Charged with Boating While Intoxicated?
Have you been charged with boating while intoxicated (BWI) in the Fort Worth or DFW area? If your family trip or time with friends on the river or lake went awry, and you were arrested for alleged boating DWI, we can help. We have extensive experience bringing drinking and driving cases before trial in Tarrant County, and have impressive case numbers that you are welcome to review.
Texas has nearly 600,000 registered watercraft according to Texas Parks and Wildlife. During 2013, there were 209 incidents of boating while intoxicated. As with operating a motor vehicle while under the influence of alcohol, boating while intoxicated is also a crime under Texas Penal Code § 49.04. Boating While Intoxicated that carries penalties and fines just as severe as operating a vehicle while intoxicated.
When Can Police Stop Your Boat Legally?
When you are operating a motor vehicle on Texas roadways, a law enforcement officer must have probable cause to stop you for any reason. However, on Texas waterways, there are different rules.
Law enforcement can stop the driver of a boat or watercraft to allegedly perform a “safety check”. One of the most common safety checks law enforcement pursue before charging people with BWI is a life jacket check. Legally there should be at least one life jacket on the boat for each passenger. You may be wondering how this can possibly lead to a BWI charge; you’ll be surprised.
When Law Enforcement Can Pursue BWI
Let’s suppose you are stopped on the waterways for a routine security check. You and your passengers have a beverage in your possession. The law enforcement officer happens to notice you have bloodshot eyes and suspects this could be a result of alcohol. You happen to know that your eyes are sensitive to the sun and you’ve failed to wear a hat or sunglasses to keep the sun out of your face. At that time, the officer may ask you to submit to a chemical test to determine if you’re intoxicated. This is just one example of how law enforcement can pursue BWI charges.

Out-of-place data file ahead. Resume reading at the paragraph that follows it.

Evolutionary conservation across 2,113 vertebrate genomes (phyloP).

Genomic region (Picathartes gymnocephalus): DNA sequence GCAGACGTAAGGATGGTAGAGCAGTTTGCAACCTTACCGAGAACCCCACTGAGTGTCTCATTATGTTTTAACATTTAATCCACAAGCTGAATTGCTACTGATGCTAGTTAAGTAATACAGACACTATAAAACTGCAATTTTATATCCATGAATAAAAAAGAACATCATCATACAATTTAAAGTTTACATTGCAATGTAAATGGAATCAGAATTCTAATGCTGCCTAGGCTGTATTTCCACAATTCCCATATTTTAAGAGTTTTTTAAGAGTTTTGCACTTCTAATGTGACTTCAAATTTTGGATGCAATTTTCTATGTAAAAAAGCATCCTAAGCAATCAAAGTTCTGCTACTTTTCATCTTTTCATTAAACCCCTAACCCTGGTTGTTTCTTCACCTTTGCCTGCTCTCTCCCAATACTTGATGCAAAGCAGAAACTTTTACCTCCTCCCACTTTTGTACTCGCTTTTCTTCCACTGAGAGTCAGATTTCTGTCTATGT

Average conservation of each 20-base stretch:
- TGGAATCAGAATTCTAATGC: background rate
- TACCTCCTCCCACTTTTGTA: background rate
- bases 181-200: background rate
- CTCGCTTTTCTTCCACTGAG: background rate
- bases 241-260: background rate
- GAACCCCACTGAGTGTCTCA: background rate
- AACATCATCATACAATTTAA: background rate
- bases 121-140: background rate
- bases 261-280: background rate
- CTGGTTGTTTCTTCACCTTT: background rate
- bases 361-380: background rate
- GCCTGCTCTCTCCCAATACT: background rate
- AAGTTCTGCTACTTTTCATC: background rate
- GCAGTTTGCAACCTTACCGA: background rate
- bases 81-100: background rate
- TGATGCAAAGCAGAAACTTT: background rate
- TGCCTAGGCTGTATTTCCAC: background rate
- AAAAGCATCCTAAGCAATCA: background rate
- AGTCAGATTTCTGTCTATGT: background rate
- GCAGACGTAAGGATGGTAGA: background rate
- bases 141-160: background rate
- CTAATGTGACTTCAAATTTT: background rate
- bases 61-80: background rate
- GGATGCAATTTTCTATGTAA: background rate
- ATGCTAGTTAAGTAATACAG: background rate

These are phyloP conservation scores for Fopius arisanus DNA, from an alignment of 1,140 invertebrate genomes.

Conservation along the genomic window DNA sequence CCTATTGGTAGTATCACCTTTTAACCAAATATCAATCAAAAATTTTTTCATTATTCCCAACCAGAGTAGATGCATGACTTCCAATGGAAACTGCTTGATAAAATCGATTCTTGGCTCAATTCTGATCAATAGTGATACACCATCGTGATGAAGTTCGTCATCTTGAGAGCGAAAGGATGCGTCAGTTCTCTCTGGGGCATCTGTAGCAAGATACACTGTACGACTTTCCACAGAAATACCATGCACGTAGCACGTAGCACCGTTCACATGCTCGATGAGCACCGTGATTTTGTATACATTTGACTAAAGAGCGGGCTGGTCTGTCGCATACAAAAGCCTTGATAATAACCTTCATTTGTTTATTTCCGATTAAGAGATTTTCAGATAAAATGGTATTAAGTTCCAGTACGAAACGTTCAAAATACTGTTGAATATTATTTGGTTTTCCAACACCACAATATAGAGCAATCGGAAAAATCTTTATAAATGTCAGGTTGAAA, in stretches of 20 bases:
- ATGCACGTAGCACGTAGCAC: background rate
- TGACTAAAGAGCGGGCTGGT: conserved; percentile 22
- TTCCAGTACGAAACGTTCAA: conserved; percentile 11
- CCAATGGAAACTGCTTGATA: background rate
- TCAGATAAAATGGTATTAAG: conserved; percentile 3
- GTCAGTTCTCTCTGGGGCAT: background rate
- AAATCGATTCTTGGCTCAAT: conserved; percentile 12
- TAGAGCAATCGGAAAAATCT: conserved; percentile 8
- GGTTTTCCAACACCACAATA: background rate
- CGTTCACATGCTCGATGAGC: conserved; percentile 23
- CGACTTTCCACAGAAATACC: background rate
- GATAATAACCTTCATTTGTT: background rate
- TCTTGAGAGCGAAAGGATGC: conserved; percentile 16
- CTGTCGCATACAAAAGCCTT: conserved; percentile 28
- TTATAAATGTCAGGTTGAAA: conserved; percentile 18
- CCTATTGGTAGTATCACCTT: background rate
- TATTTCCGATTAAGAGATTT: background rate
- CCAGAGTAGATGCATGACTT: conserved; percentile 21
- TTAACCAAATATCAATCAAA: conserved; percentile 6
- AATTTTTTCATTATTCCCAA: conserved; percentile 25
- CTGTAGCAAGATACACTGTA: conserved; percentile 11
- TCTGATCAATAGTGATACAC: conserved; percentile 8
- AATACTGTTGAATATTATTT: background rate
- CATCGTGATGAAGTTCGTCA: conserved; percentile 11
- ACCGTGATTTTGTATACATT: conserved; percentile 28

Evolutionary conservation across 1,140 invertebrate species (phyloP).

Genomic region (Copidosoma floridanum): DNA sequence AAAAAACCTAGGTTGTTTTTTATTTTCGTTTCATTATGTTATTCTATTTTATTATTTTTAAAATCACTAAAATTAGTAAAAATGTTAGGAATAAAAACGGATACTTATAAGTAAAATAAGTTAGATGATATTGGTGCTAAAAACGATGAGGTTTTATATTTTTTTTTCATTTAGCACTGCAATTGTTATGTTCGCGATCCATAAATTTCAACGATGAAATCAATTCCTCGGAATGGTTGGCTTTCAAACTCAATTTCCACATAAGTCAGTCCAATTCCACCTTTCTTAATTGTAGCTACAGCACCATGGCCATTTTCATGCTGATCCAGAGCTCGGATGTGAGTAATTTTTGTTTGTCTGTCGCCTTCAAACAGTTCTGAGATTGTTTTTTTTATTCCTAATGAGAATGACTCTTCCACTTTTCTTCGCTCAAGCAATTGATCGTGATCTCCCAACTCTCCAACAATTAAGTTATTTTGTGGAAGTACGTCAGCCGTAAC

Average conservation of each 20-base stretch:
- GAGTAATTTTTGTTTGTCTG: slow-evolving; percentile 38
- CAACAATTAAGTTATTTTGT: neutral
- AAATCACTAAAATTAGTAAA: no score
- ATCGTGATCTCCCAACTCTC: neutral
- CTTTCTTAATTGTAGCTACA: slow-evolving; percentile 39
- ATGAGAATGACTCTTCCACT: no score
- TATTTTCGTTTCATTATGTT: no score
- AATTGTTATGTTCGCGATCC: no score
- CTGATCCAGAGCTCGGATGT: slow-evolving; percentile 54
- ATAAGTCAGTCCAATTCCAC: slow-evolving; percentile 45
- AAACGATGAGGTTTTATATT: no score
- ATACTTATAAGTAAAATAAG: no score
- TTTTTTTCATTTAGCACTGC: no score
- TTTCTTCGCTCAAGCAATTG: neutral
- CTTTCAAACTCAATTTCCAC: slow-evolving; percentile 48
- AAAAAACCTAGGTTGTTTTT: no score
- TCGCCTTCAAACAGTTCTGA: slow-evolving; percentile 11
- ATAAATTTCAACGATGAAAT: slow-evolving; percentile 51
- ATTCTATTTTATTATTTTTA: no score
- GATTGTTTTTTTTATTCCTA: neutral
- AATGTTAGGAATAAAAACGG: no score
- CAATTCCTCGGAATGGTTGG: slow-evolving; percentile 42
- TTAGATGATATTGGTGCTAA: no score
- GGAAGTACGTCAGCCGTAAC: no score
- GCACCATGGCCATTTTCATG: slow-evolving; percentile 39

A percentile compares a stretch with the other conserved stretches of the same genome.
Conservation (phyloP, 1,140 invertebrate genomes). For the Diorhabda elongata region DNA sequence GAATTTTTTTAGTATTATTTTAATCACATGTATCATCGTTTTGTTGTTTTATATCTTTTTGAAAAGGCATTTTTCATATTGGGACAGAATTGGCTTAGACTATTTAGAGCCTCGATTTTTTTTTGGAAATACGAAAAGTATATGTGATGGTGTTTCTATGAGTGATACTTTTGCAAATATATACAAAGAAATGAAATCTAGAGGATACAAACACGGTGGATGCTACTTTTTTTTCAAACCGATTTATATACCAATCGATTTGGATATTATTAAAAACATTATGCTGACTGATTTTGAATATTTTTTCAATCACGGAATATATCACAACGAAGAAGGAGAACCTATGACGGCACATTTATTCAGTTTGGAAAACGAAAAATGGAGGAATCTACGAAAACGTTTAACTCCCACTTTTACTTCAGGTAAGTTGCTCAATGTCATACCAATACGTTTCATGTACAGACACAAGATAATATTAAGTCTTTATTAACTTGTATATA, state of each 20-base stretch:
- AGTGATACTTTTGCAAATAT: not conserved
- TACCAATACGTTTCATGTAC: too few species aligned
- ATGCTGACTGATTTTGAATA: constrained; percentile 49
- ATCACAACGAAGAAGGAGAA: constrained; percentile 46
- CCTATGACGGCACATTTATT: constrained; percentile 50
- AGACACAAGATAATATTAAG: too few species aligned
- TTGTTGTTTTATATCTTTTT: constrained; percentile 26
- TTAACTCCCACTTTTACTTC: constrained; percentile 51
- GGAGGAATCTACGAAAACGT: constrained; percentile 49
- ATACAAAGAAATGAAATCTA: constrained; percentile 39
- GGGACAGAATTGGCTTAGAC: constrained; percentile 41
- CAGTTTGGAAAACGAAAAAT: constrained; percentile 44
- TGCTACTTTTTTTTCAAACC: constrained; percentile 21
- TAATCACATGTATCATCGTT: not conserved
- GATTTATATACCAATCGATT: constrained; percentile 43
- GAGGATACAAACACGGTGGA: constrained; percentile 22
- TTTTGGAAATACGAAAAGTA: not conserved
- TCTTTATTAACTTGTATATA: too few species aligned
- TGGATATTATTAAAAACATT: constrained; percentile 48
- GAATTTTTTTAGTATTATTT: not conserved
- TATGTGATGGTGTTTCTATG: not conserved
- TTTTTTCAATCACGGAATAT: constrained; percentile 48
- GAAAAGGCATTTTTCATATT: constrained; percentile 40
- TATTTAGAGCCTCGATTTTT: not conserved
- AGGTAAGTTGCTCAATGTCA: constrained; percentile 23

Is it Legal to Drink Alcohol While Driving a Boat in Texas?
Yes, here are no specific laws that prevent you from having alcohol on a watercraft in Texas. In fact, open containers are legal on the waterways. That’s right, you can legally drink alcohol while driving a boat in Texas. But the laws are a little tricky, which is why so many people feel confused after getting charged with BWI.
Texas Laws About Operating a Boat and Drinking Alcohol
Just because it’s legal to drink while operating or riding in a boat on Texas waters doesn’t mean you can’t be charged with BWI. Your passengers may even be charged with public drinking and/or public intoxication. Additionally, anyone stopped on the waterways asked to submit to a breath test or other test for drinking is required to submit or face the loss of their boat operator’s license for up to six months.
Even with these facts, in most cases, it’s a good idea to refuse to submit to any sobriety test on the waterways. Contact a boating while intoxicated attorney right away if you are charged with BWI, they can start building your defense and gathering witnesses to help your case.
The Problem With “On-Boat” Sobriety Tests